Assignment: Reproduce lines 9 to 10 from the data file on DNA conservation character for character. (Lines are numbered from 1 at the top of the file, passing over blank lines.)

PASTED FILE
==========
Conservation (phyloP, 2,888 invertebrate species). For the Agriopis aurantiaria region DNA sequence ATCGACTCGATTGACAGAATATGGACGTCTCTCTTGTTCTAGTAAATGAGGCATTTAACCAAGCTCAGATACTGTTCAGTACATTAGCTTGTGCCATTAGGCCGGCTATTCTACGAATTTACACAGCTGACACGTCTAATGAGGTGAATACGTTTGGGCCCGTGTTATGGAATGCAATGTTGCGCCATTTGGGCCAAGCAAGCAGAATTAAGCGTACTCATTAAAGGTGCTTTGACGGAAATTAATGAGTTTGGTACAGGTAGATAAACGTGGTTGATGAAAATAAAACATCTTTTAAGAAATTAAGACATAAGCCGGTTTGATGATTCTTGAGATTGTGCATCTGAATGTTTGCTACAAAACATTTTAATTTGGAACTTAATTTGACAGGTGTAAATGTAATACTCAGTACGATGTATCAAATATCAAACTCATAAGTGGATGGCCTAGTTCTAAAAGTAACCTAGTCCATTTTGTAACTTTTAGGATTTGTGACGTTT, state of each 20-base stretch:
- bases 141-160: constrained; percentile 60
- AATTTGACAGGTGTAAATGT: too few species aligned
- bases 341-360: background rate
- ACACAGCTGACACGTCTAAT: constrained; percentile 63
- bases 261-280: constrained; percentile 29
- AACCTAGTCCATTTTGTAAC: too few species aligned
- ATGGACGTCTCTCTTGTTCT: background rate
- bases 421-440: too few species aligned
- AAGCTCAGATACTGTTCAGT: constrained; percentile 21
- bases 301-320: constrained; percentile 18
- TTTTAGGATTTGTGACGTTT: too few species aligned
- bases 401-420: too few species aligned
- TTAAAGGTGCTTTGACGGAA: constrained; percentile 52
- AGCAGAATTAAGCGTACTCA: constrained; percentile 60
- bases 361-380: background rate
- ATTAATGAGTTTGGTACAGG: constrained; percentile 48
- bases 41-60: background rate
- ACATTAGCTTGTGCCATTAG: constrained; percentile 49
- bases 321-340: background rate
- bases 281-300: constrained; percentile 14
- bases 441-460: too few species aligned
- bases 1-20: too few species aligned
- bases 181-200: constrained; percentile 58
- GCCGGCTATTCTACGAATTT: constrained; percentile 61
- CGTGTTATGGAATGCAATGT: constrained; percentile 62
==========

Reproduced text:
- bases 421-440: too few species aligned
- AAGCTCAGATACTGTTCAGT: constrained; percentile 21